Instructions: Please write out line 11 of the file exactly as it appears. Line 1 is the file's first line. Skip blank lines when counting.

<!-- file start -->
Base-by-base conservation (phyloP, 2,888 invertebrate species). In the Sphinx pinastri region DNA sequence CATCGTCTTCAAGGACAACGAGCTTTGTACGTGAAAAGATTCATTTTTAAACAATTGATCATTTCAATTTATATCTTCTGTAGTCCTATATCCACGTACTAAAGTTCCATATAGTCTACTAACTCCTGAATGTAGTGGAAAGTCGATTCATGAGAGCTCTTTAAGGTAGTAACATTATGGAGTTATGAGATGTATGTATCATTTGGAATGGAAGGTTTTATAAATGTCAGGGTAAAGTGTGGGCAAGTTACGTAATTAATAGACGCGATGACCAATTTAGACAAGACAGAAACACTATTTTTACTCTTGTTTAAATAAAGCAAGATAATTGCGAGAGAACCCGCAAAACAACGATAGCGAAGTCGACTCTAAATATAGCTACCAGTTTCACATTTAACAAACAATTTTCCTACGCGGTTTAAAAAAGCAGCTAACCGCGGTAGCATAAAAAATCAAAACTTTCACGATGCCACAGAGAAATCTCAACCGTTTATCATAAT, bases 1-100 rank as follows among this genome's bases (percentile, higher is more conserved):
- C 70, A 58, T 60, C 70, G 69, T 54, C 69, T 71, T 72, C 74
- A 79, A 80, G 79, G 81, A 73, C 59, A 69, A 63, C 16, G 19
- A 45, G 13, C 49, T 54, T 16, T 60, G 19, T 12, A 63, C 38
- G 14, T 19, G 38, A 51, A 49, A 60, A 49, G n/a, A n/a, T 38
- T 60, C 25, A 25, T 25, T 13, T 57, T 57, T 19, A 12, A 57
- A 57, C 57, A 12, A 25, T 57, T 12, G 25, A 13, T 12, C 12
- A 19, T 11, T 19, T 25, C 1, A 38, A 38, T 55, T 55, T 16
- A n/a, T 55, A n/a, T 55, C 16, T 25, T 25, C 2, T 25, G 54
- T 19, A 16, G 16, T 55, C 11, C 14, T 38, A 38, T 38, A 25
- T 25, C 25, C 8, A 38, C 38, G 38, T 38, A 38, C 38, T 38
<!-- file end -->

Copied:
- T 25, C 25, C 8, A 38, C 38, G 38, T 38, A 38, C 38, T 38